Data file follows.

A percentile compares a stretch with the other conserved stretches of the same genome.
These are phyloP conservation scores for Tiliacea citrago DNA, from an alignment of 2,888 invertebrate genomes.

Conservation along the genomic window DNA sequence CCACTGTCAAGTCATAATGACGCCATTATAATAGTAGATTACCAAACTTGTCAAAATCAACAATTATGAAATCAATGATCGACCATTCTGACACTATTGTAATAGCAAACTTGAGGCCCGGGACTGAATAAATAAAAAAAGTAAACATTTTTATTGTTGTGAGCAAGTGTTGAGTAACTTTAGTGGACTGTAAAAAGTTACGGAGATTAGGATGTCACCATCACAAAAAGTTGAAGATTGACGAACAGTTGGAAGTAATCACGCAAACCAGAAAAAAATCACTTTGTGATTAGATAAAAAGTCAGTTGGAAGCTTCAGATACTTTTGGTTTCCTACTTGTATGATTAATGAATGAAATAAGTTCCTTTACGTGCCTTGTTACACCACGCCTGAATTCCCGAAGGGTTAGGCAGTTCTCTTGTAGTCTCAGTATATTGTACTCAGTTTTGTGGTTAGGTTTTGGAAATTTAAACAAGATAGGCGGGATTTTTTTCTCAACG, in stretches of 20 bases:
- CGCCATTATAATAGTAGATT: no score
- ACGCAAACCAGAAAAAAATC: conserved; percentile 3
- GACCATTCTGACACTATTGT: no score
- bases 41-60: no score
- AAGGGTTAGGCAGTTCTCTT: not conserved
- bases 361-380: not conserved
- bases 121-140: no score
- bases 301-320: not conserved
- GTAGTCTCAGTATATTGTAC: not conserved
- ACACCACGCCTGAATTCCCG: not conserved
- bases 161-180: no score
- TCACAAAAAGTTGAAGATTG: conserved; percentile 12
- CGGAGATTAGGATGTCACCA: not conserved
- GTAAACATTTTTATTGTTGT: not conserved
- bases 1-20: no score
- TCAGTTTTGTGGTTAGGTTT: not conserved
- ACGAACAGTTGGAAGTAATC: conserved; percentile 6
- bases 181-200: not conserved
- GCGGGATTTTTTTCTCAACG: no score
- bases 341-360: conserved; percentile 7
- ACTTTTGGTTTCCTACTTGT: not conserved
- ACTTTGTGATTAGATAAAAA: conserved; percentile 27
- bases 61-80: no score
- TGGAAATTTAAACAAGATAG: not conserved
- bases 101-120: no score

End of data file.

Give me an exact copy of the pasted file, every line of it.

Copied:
A percentile compares a stretch with the other conserved stretches of the same genome.
These are phyloP conservation scores for Tiliacea citrago DNA, from an alignment of 2,888 invertebrate genomes.

Conservation along the genomic window DNA sequence CCACTGTCAAGTCATAATGACGCCATTATAATAGTAGATTACCAAACTTGTCAAAATCAACAATTATGAAATCAATGATCGACCATTCTGACACTATTGTAATAGCAAACTTGAGGCCCGGGACTGAATAAATAAAAAAAGTAAACATTTTTATTGTTGTGAGCAAGTGTTGAGTAACTTTAGTGGACTGTAAAAAGTTACGGAGATTAGGATGTCACCATCACAAAAAGTTGAAGATTGACGAACAGTTGGAAGTAATCACGCAAACCAGAAAAAAATCACTTTGTGATTAGATAAAAAGTCAGTTGGAAGCTTCAGATACTTTTGGTTTCCTACTTGTATGATTAATGAATGAAATAAGTTCCTTTACGTGCCTTGTTACACCACGCCTGAATTCCCGAAGGGTTAGGCAGTTCTCTTGTAGTCTCAGTATATTGTACTCAGTTTTGTGGTTAGGTTTTGGAAATTTAAACAAGATAGGCGGGATTTTTTTCTCAACG, in stretches of 20 bases:
- CGCCATTATAATAGTAGATT: no score
- ACGCAAACCAGAAAAAAATC: conserved; percentile 3
- GACCATTCTGACACTATTGT: no score
- bases 41-60: no score
- AAGGGTTAGGCAGTTCTCTT: not conserved
- bases 361-380: not conserved
- bases 121-140: no score
- bases 301-320: not conserved
- GTAGTCTCAGTATATTGTAC: not conserved
- ACACCACGCCTGAATTCCCG: not conserved
- bases 161-180: no score
- TCACAAAAAGTTGAAGATTG: conserved; percentile 12
- CGGAGATTAGGATGTCACCA: not conserved
- GTAAACATTTTTATTGTTGT: not conserved
- bases 1-20: no score
- TCAGTTTTGTGGTTAGGTTT: not conserved
- ACGAACAGTTGGAAGTAATC: conserved; percentile 6
- bases 181-200: not conserved
- GCGGGATTTTTTTCTCAACG: no score
- bases 341-360: conserved; percentile 7
- ACTTTTGGTTTCCTACTTGT: not conserved
- ACTTTGTGATTAGATAAAAA: conserved; percentile 27
- bases 61-80: no score
- TGGAAATTTAAACAAGATAG: not conserved
- bases 101-120: no score